Social workers “begging” for autism respite placements, warns provider

Demands for emergency placements for people with autism turned down as pressure mounts on available spaces

Extreme pressure on respite care for people with autism in the North West has left social workers “begging” fruitlessly for placements, a provider has said.

Wirral-based charity Autism Together, which operates a seven-bed purpose-built unit, said it was having to routinely turn away social workers trying to make emergency placements. The unit caters for 75 families who receive funding from their local authorities for overnight stays for their family member with autism.

The charity said the service was already becoming booked up for some dates in 2018 as a result of demand for bed spaces from across the region – and occasionally further afield.

Autism Together’s chief executive, Robin Bush, said: “We’re receiving calls from social workers so desperate that they beg for our help. We want to help – and in the past we could – but our unit is so fully booked that it just isn’t possible.”

Winterbourne impact

Jane Carolan, the charity’s director of operations, told Community Care that a number of factors had been increasing pressure on respite services such as Autism Together’s. One was the drive to bring people in out-of-area placements back to their communities as part of national moves to improve autism and learning disability care in the wake of the Winterbourne View scandal.

Also, she said that service cuts had meant more families were caring for people in their own homes, leading to people going into crisis more often and needing emergency care.

Over the past five years, councils in England have had to make £4.6bn in reductions to adult social care, after taking into account funding increases to cover inflation and demographic pressures, with a further £940m planned in 2016-17, according to successive Association of Directors of Adult Social Services budget surveys.

Lack of skills

“People who have autism are [also] being supported by general service providers, as this can often be cheaper than specialist autistic specific provision,” said Carolan. “Unfortunately these services often lack the skills or expertise to manage people with complex autism, and placements are breaking down.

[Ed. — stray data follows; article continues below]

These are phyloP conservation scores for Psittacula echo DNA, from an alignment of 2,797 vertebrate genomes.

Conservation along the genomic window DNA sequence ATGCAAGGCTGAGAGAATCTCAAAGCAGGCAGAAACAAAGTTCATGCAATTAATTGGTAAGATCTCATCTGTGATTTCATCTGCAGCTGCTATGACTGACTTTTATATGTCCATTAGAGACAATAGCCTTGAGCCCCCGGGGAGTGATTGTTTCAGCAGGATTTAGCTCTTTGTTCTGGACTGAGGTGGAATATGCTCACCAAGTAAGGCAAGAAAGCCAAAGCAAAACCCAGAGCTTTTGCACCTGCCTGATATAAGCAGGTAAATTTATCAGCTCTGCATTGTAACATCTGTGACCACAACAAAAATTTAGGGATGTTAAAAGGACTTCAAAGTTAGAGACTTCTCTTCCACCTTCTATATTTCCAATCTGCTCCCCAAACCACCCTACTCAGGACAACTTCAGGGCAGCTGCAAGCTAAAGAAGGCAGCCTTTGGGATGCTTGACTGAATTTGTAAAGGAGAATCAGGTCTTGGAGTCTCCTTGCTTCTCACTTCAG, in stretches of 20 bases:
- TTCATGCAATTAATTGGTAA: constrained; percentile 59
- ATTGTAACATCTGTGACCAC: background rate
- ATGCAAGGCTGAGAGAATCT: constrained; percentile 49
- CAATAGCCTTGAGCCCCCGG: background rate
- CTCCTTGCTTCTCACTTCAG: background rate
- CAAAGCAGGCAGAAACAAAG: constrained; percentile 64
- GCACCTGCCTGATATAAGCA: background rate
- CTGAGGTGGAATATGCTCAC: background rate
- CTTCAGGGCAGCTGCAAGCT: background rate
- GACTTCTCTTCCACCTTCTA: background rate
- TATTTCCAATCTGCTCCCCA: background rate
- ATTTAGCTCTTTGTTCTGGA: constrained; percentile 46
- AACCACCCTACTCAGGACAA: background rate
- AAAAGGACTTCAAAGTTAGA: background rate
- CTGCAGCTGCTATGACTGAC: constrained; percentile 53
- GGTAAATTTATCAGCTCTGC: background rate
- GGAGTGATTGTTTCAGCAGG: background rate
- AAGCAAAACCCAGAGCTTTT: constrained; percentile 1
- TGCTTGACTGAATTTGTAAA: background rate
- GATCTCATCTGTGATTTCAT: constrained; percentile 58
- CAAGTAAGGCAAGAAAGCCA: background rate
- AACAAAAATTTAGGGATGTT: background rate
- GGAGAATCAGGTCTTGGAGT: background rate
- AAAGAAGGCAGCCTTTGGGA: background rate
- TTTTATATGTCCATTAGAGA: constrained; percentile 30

“This means that we are asked to take people quickly under an emergency situation, after sometimes multiple placement breakdowns.”

She added that the wider situation had worsened over the past six months as local authorities in the North West, where Autism Together provides the only autism-specific respite care, had shut down their own facilities. Other charities in the national Autism Alliance network, she said, were seeing similar scenarios.

Lifeline for families

Tim Nicholls, policy manager at the National Autistic Society, said: “We’re told time and time again how crucial respite and short breaks are for families affected by autism, with many of them describing it as a ‘lifeline’.”

He added: “Where services exist, parents and carers of autistic people tell us they face long waiting lists, and this can put an extra strain on families. If autistic people and their families are to get the support they need, it’s essential that local authorities ensure the services they need are available in their community.”

Autism Together predicts problems in the North West will intensify in the autumn, when a 20-bed Wirral council-run unit providing respite care for people with both learning and physical disabilities will close in the face of significant opposition from families. The closure is expected to save the council £155,000 in 2016-17 and it is commissioning a new eight-bed generic facility operated by Sanctuary housing association to provide a “like-for-like” replacement. 

A Wirral council spokesperson said: “We are confident we have sufficient good quality respite provision available in Wirral, in a variety of settings, providing choice for people where and when they need to access it.

“We will continue to work with providers and the care market, to ensure we can meet the growing needs of Wirral people in years to come.”

More from Community Care

2 Responses to Social workers “begging” for autism respite placements, warns provider

  1. Care user July 30, 2016 at 3:49 pm #

    Autistic people need 24 hour care. Not to be dumped into supported-living flats, where they’re left to their own devices. Speaking from my own experiences as an autistic person. What about ones who lack mental capacity, and ones who are a danger to themselves and others? I can’t believe how stupid of an idea it is, to house them on their own. Care homes are way more effective and are a more stable environment. So it doesn’t exactly shock me that more and more autistic people need respite care. The question is, will they ever return to their own homes? I very much doubt it, because we can’t have it all. We can’t all be in relationships, while trying to look after our own homes, while bringing up children and also juggling having a job. It’s asking much.

  2. Terri Johnston August 1, 2016 at 2:17 pm #

    I totally agree with the comment above. I had to battle for a year to get the funding for my adult son to go to an autism-specific placement, instead of a supported living flat which the authorites and hospital Trust wanted to put him in. He would not have coped in a flat, especially as the support for people in flats reduces because of the government cuts to all local authorities. It sets people up to fail, when this may be their chance to have a more independent life. They need the right setting to manage, with carers who have the training, knowledge and skills to guide them to learn how to manage…..just as the government strategy, Fulfilling and Rewarding Lives, from the Autism Act 2010 states.